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Forms of Power and Public Institutions

1. Research the following forms of power: legitimate, coercive, expert, personal. Identify ways power is used in the health care policy development process.

2. What forms of power are typically used in public institutions? Private? Grassroots? Non-profit? Government?

3. Define "think tanks." What role do these play in institutions?

4. As a health care administrator, what form of power do you identify the most with or tend to use?

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I. Legitimate power is power bestowed in virtue of a person's status, position or role.

II. Coercive power is granted due to the power holder's ability to punish; it is rooted in fear or at the very least, perceived fear.

III. Expert power is related to possessing the knowledge and skill that is not only valuable to the power holder, but is also valuable to others; it is the basis for collaboration and for advocacy.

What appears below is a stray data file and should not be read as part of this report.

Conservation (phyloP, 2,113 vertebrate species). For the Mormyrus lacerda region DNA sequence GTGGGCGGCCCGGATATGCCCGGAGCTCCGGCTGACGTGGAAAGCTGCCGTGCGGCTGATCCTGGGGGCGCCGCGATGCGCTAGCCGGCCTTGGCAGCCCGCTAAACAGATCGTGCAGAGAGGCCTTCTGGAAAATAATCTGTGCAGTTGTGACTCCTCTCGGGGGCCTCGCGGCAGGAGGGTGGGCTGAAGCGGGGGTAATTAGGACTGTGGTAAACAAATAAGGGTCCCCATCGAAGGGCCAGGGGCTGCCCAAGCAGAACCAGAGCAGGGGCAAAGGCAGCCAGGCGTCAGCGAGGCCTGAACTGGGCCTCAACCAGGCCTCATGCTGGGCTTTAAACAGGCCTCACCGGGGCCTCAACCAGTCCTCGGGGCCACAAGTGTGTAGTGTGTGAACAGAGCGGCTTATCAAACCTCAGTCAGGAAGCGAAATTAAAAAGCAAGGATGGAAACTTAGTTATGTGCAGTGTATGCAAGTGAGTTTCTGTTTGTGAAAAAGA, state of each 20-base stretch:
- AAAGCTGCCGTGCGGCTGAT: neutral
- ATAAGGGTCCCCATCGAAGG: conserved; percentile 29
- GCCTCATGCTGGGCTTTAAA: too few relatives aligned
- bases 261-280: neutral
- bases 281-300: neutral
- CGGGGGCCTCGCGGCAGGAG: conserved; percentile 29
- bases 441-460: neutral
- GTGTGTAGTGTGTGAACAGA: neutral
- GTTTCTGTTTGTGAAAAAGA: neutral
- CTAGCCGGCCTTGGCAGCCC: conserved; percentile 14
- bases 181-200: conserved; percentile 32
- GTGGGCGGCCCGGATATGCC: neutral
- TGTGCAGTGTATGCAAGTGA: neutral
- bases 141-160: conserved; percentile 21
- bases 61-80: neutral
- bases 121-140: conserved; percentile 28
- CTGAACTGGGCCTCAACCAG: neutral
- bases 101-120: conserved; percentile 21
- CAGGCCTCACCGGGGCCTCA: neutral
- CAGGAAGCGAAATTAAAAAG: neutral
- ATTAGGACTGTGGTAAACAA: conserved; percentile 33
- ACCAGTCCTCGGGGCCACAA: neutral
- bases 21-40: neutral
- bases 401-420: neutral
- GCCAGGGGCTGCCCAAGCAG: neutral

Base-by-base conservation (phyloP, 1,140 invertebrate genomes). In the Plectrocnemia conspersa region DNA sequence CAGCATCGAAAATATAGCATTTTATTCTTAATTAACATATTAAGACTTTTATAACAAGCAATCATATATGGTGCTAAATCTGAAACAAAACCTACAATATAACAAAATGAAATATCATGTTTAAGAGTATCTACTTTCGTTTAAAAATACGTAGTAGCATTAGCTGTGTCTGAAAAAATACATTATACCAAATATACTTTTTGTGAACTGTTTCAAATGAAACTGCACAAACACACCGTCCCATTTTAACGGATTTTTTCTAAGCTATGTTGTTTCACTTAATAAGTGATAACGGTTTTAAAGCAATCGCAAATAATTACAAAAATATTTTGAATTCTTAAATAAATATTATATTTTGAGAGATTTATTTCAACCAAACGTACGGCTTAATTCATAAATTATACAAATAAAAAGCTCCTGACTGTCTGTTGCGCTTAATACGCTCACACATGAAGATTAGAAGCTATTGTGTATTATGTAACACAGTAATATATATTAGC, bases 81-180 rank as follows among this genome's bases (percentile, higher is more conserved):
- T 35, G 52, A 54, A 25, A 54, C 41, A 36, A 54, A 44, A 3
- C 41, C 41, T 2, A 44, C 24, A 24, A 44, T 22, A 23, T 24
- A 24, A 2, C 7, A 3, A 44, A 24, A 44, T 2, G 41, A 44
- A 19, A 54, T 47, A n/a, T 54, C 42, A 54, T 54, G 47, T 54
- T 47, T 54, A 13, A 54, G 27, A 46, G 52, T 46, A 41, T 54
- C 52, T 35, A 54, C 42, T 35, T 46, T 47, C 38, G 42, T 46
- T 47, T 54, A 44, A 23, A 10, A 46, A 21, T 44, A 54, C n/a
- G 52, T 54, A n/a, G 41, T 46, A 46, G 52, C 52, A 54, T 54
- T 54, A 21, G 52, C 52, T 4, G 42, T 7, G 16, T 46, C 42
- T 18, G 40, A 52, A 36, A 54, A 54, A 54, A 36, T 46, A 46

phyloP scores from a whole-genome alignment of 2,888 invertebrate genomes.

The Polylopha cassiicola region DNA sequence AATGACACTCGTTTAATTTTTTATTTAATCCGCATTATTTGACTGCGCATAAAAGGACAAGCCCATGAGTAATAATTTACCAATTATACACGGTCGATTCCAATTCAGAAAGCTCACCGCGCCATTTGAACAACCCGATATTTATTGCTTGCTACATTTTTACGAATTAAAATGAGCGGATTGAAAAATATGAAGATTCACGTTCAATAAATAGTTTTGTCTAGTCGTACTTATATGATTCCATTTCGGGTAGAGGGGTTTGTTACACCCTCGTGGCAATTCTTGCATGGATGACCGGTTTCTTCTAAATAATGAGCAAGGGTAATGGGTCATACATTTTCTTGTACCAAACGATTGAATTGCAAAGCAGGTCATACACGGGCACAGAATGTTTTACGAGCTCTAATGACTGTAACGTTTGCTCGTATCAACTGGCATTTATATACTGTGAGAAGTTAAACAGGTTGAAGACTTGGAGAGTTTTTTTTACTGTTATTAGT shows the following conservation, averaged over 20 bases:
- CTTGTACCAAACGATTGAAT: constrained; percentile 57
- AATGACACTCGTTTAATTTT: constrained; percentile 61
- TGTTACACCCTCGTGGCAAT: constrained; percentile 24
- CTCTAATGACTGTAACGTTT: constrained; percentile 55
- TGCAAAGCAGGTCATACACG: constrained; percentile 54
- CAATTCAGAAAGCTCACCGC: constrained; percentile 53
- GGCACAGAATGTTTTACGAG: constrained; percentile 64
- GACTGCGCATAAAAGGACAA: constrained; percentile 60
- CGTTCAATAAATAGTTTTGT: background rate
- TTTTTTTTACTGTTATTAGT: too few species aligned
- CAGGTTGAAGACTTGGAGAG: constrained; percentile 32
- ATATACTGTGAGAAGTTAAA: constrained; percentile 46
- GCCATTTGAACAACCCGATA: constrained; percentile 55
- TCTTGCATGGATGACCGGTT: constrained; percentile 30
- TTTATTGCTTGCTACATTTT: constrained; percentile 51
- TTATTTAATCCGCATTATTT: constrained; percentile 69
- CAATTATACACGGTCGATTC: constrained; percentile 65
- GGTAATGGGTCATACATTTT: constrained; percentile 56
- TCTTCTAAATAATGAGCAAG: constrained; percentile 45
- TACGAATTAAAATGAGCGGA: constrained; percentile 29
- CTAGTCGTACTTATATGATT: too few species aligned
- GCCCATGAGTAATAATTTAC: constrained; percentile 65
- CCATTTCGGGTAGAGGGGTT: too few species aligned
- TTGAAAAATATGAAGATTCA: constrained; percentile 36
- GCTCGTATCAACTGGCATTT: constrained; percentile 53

IV. Personal power is power derived in virtue of who a person is rather than the acquired roles or characteristics they hold.

2. What forms of power are typically used in public institutions?

Since public institutions are of the government, in that they are government subsidized, both public and government institutions utilize a combination of legitimate and coercive power. The primary form of power used in the government as well as the institutions, programs, and initiatives established by it is coercive power. Ultimately, human beings allow certain aspects of their lives to be regulated by an authoritative body in light of that body's ability to publicly reprimand and issue punishment. In addition, the government has the resources to enforce the punishments granted. Though "coercive power" sounds pejorative, it is important to keep in mind that in democratic societies, the public chooses to establish such a system to ensure positive ...

Solution Summary

The forms of power and public institutions are examined.